Christmas in London is threatened by a plague of disgusting greasy sewer blockages called fatbergs.
Fatbergs are a persistent problem beneath London.
But where do they come from?
The answer lies in the chemistry that happens after your wastewater is flushed from your pipes and delivered to the sewers: The fats in the grease and oil from your kitchen mix with the other chemicals in the sewers and form nasty conglomerations of chemicals that can build up and block the pipes that take dirty water to the wastewater treatment plant.
Fatbergs aren’t a new problem in London but they are getting worse at this time of year as everyone’s cooking up great greasy feasts for the holidays. “The fat situation is definitely getting worse. It’s building up in certain sewers it never did before,” Vincey Minney, a veteran worker at Thames Water, told the AFP.
It’s not just London, either: according to a recent review of the subject, these fat and oil buildups cause about 47% of the up to 36,000 sewer overflows that happen annually in the U.S.
Here’s how that goes down.
Grease + Sewer = Fatberg
When you pour grease into your sink it’s just beginning its travels. The grease and oil head down your pipes and into the sewers where they meet up with all the other wastewater from the area. This is where the nastiness starts.
These globs can build up in your home’s pipes like this:
But things get really nasty when these greasy globs reach the sewers and merge with everyone else’s fat and oils.
The fats in the grease get broken down into their component parts — fatty acids and glycerol. These fatty acids bind with calcium found in the sewers — created from biological processes including the corrosion of concrete — to create a “soap” compound.
When sewer levels rise high, these fat blobs glob onto the ceiling of the pipes, creating stalactite-type structures that are sometimes called “fatbergs.” We’ve actually just recently been discovering how they come to be. Researchers who published results in a 2011 paper in the journal Environmental Science & Technology were the first to successfully form these deposits in the lab.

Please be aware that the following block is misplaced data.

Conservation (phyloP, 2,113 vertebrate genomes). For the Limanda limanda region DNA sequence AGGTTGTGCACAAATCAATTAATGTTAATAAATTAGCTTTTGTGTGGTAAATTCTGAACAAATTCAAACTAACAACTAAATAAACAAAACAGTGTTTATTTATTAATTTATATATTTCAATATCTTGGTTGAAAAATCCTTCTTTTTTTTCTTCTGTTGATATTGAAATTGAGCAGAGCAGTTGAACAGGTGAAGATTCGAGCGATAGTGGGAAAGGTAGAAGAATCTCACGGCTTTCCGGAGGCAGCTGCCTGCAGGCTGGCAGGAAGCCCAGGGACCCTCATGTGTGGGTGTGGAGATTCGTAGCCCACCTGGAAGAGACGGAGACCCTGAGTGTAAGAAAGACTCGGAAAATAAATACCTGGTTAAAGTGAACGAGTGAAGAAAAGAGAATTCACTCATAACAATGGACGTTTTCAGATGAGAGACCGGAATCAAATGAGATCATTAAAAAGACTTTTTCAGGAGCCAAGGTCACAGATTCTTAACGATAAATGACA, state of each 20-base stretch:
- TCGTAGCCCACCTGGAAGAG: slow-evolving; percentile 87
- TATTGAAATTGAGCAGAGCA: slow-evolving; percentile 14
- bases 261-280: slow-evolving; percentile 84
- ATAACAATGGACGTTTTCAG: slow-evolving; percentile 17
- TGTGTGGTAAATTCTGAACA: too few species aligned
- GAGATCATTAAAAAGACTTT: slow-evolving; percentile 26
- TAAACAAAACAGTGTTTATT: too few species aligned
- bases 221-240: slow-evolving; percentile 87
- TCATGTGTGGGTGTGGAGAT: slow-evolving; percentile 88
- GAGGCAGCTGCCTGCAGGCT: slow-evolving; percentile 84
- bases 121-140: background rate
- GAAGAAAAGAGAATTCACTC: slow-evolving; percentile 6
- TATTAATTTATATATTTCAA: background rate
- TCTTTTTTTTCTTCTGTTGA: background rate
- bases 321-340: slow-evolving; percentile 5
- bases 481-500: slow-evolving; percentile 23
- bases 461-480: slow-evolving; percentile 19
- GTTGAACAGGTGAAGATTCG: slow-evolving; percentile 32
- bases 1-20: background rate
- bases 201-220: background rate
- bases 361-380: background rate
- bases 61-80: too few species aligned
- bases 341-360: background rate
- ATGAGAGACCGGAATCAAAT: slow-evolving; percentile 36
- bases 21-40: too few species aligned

While it’s called a “soap” because of its chemical composition, this isn’t something you’d want to wash yourself with. These blobs of fatty compounds can become bus-sized — for example, here’s a 17-ton fatberg from London in 2012:
These clogs block the sewer line and can cause disgusting and dangerous backups. While drain cleaners might clear out your pipes in your home, the greasy mess just gets washed into the sewers afterward, creating a bigger problem down the line.
In London, Thames Water sends crews to clean up these fatbergs. The teams go down into the sewers and power-wash the buildup to dislodge and break it apart. It’s a process that takes weeks.
Where is it worst?
Fatbergs are more likely to form in areas with lots of restaurants, since there is more grease heading down into the sewers to create the deposits. But greasy holiday feasts are causing a big problem this year, Thames Water said.
People who live in old or large apartment buildings should also be careful: Their grease is competing with the grease of everyone else who has ever lived in their building and on their block — even just a tablespoon per person can really add up when it all mixes together in the sewers. This could happen at any level — within the plumbing of a home, or at the neighbourhood level. These soapy messes can also possibly block later stages of the water treatment processes at the city level.
When these huge globs happen they can be really terrible to deal with if not caught early.
The UK fatberg in 2012 seen above was only discovered when locals started complaining that they couldn’t flush their toilets. It could have been much worse. “If we hadn’t discovered it in time, raw sewage could have started spurting out of manholes across the whole of Kingston,” Gordon Hailwood, the local sewer guy said.
What to do instead?
If you make a lot of grease at one time by, say, frying a turkey, some areas offer fat and oil recycling to get rid of it and actually turn it into useful biofuel.
Let smaller amounts of grease solidify in the pan or in a jar, then throw the solid grease in the trash can. Make sure to wipe the greasy pan or dish with a paper towel to soak up the rest. Try to get as much of the grease and oil as possible into the trash instead of the drain — just the little bit that washes out with the wastewater can cause problems over time, especially in areas with high populations like cities.
“People try to discharge their oil and grease properly, but over time, you can get a fair amount of oil and grease from washing pots, pans and dishware,” Ducoste told LiveScience in 2011. “The cumulative impact could be substantial. It’s that long-term consistent discharge of that oil and grease, even if it’s a small amount at a time, which could lead to problems.”
When you do accidentally get some grease in your pipes you can go ahead and wash it out using boiling water and a mixture of vinegar and baking soda, according to Scott English Plumbing. This will help push it out of your pipes, though it will still be able to coagulate in the main water system.
The best plan is not to let any grease get down the drain if you don’t want the sewer coming out of your faucet.
This post was originally part of a continuing series that answers all of your “why” questions related to science. Have your own question? Email [email protected] with the subject line “Q&A”; tweet your question to @BI_Science; or post to our Facebook page.
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